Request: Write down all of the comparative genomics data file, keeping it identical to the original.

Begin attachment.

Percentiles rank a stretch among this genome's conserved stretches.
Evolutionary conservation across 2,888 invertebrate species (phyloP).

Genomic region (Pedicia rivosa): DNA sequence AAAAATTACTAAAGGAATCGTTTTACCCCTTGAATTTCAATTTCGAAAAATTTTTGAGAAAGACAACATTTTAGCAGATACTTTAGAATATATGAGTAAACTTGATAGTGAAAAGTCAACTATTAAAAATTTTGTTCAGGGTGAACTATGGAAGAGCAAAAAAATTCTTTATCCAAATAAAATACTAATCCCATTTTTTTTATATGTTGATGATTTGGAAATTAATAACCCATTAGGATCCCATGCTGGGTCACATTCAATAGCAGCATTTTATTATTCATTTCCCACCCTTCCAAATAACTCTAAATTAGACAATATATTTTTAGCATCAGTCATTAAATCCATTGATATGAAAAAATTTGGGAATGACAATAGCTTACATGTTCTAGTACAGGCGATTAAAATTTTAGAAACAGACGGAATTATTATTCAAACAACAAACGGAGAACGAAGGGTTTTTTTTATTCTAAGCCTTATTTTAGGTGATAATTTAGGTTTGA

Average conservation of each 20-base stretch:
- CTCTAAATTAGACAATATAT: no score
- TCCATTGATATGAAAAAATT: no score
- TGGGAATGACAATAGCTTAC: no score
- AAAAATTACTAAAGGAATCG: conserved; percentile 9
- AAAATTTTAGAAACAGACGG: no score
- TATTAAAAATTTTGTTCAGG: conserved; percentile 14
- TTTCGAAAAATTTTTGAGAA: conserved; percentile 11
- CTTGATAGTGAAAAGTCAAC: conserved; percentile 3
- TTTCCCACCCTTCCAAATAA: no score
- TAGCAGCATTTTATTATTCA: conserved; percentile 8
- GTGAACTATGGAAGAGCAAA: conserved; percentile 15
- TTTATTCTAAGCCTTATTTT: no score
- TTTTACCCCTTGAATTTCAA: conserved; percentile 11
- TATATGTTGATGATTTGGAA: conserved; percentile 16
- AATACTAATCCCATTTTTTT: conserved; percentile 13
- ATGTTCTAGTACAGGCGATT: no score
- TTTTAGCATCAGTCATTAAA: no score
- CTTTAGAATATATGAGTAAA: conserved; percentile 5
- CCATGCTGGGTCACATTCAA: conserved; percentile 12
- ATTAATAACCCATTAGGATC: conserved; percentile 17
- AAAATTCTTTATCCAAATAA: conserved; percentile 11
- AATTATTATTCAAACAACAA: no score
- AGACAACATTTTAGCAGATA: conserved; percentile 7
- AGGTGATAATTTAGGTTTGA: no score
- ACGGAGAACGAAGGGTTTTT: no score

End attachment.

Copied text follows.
Percentiles rank a stretch among this genome's conserved stretches.
Evolutionary conservation across 2,888 invertebrate species (phyloP).

Genomic region (Pedicia rivosa): DNA sequence AAAAATTACTAAAGGAATCGTTTTACCCCTTGAATTTCAATTTCGAAAAATTTTTGAGAAAGACAACATTTTAGCAGATACTTTAGAATATATGAGTAAACTTGATAGTGAAAAGTCAACTATTAAAAATTTTGTTCAGGGTGAACTATGGAAGAGCAAAAAAATTCTTTATCCAAATAAAATACTAATCCCATTTTTTTTATATGTTGATGATTTGGAAATTAATAACCCATTAGGATCCCATGCTGGGTCACATTCAATAGCAGCATTTTATTATTCATTTCCCACCCTTCCAAATAACTCTAAATTAGACAATATATTTTTAGCATCAGTCATTAAATCCATTGATATGAAAAAATTTGGGAATGACAATAGCTTACATGTTCTAGTACAGGCGATTAAAATTTTAGAAACAGACGGAATTATTATTCAAACAACAAACGGAGAACGAAGGGTTTTTTTTATTCTAAGCCTTATTTTAGGTGATAATTTAGGTTTGA

Average conservation of each 20-base stretch:
- CTCTAAATTAGACAATATAT: no score
- TCCATTGATATGAAAAAATT: no score
- TGGGAATGACAATAGCTTAC: no score
- AAAAATTACTAAAGGAATCG: conserved; percentile 9
- AAAATTTTAGAAACAGACGG: no score
- TATTAAAAATTTTGTTCAGG: conserved; percentile 14
- TTTCGAAAAATTTTTGAGAA: conserved; percentile 11
- CTTGATAGTGAAAAGTCAAC: conserved; percentile 3
- TTTCCCACCCTTCCAAATAA: no score
- TAGCAGCATTTTATTATTCA: conserved; percentile 8
- GTGAACTATGGAAGAGCAAA: conserved; percentile 15
- TTTATTCTAAGCCTTATTTT: no score
- TTTTACCCCTTGAATTTCAA: conserved; percentile 11
- TATATGTTGATGATTTGGAA: conserved; percentile 16
- AATACTAATCCCATTTTTTT: conserved; percentile 13
- ATGTTCTAGTACAGGCGATT: no score
- TTTTAGCATCAGTCATTAAA: no score
- CTTTAGAATATATGAGTAAA: conserved; percentile 5
- CCATGCTGGGTCACATTCAA: conserved; percentile 12
- ATTAATAACCCATTAGGATC: conserved; percentile 17
- AAAATTCTTTATCCAAATAA: conserved; percentile 11
- AATTATTATTCAAACAACAA: no score
- AGACAACATTTTAGCAGATA: conserved; percentile 7
- AGGTGATAATTTAGGTTTGA: no score
- ACGGAGAACGAAGGGTTTTT: no score